The new Leighton House: Behind-the-Scenes tours with KCAWBook tickets
24 June 2022 / Multiple dates
1-hour session in the afternoon; 2-hour session in the evening
Ahead of the grand reopening of Leighton House this Autumn, do join our behind-the-scenes tours for the chance to have exclusive access to some of the redeveloped areas of the museum, following its major transformation.
Led by our curatorial team, the tours introduce the ambitious Hidden Gem to National Treasure project, that has been recently completed across the modern wing and the museum’s famed historic interiors. Visitors will enjoy a sneak peek of the newly created spaces and key features, including Shahrzad Ghaffari’s spectacular 11-metre-high mural Oneness, on the walls of the new helical staircase.
Running for a limited time only, you can go for an afternoon tour or book an extended session in the evening with a guest expert who will discuss specific aspects of the redevelopment, with a chance to ask questions at the end.
In collaboration with Kensington and Chelsea Art Week.
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Dates and ticket prices
Afternoon sessions, 3-4pm £20 per person (no concessions)
Saturday 25 June, 3-4pm
Monday 27 June, 3-4pm
Tuesday 28 June, 3-4pm
Wednesday 29 June, 3-4pm
Friday 1 July, 3-4pm
Saturday 2 July, 3-4pm
Evening sessions, 6-8pm £25 per person (no concessions)
Friday 24 June, 6-8pm
Guest speaker: Meg Andrews, Antique Textiles consultant
Wednesday 29 June, 6-8pm
Guest speaker: David Artis, Architect Director, BDP
Tuesday 28 June, 6-8pm
Guest speaker: Liz Rose, Creative Project Manager Turquoise Mountain
Thursday 30 June, 6-8pm
Guest speaker: Harry Wardill, Managing Director Turquoise Mountain
About our experts
All tours will be led by our Curatorial team, Daniel Robbins and Hannah Lund, with additional guest experts during the extended evening tours.
Daniel Robbins, Senior Curator
Daniel was responsible for leading the award-winning project to restore the historic interiors of Leighton House (2008-2010) and is now leading the £8 million refurbishment project, Hidden Gem to National Treasure, which addresses the additions made to the building in the twentieth century. Formerly with Glasgow Museums, he has organised many exhibitions and contributed to numerous catalogues and publications around nineteenth-century art, architecture and design. Daniel has lectured across the UK and internationally including the Frick, New York and the Ponce Museum in Puerto Rico where Leighton’s celebrated ‘Flaming June’ can be found.
Hannah Lund, Assistant Curator
Hannah is currently focused on creating new displays and interpretation as part of the museum’s capital project, Hidden Gem to National Treasure. Hannah joined the museum full-time in 2018, working on a project to rationalise the reserve collection. Prior to this she studied History of Art at Edinburgh University, completing a Research Masters in British material culture in 2017. Aside from artists’ studio-houses, her research interests include horse-drawn carriages, Wedgwood and Jacobite material culture.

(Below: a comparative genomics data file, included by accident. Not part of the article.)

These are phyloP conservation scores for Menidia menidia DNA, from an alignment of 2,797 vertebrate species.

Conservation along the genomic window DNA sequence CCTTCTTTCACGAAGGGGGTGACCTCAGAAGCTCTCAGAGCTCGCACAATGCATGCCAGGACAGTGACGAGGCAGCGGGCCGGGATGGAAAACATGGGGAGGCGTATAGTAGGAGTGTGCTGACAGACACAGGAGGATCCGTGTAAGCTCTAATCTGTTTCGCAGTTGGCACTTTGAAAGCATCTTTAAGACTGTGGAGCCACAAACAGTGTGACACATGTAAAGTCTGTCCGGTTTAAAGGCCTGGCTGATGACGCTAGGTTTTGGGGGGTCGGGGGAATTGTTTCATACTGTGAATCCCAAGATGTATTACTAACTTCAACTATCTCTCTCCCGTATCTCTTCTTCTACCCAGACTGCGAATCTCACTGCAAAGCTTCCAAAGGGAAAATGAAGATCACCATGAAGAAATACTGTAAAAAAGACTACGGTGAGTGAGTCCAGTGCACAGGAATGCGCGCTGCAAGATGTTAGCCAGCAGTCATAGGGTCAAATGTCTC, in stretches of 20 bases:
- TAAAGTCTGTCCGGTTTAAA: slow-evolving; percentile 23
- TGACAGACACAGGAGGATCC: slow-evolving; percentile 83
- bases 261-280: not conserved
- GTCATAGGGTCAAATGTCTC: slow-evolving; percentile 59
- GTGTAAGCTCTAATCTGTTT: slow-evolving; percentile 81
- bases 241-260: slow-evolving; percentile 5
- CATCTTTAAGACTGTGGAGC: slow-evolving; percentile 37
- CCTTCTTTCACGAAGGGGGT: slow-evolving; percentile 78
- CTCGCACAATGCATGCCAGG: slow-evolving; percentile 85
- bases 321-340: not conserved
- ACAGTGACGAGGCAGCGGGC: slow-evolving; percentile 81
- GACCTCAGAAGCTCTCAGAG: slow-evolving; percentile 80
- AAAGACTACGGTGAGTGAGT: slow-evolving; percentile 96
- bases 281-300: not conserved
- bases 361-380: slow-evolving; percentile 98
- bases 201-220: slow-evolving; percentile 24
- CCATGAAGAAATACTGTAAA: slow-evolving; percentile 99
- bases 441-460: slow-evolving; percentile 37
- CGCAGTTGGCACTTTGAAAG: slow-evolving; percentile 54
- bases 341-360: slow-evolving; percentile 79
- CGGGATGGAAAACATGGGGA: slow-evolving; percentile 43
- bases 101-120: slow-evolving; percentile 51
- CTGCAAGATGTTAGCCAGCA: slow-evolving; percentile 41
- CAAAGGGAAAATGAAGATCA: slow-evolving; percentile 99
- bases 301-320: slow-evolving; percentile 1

Meg Andrews, Antique Textiles consultant
Meg Andrews is an expert in antique textiles, researching and sourcing items for collectors and museums around the world for the past 35 years. Meg previously established the Costume & Textile Department at Sotheby’s Belgravia in London, as well as regularly lecturing at Sotheby's on English Furnishings of the 16th and 17th centuries, Chinese Court Costumes and Kashmir and Shawls of Paisley Design.
David Artis, Architect Director, BDP
As well as the extension, restoration and refurbishment of the Grade II* Leighton House museum, David has worked on a variety of award-winning public projects in the culture and heritage sector, including galleries for the Grade I Victoria & Albert Museum and National Army Museum. Prior to BDP, David worked with MUMA and Michael Wilford & Partners. His student dissertation won the RIBA President’s Medal in 2000 and was featured in Building Design’s top 100 UK architectural graduates.
Liz Rose, Creative Project Manager, Turquoise Mountain
Turquoise Mountain is a non-profit organisation founded by HRH The Prince of Wales to revive historic areas, communities and traditional crafts, to create jobs, skills and a renewed sense of pride. As part of the transformative Hidden Gem to National Treasure redevelopment, Leighton House partnered with the Turquoise Mountain Foundation on the design and production of a unique suite of furniture for the new wing, including the visitor reception desk, display units for the shop and counter for the new café. Hand-crafted by highly skilled artisans from Syria and now based in Amman (Jordan) Turquoise Mountain has been working with these makers since 2006 to help re-establish supply chains and markets for their work.
Harry Wardill, Managing Director, Turquoise Mountain
Harry first joined Turquoise Mountain in 2009, designing and project managing the delivery of a number of buildings for the Afghan Institute for Arts and Architecture in Kabul. After completing a scholarship with the Society for the Protection of Ancient Buildings and working for the Prince's Regeneration Trust, he returned to the organisation in 2014 as Country Director for Myanmar to set up the project there. Harry studied engineering at Cambridge University and spent the early part of his career working as a structural engineer in London, where is he became a Chartered Member of the Institute of Structural Engineers.
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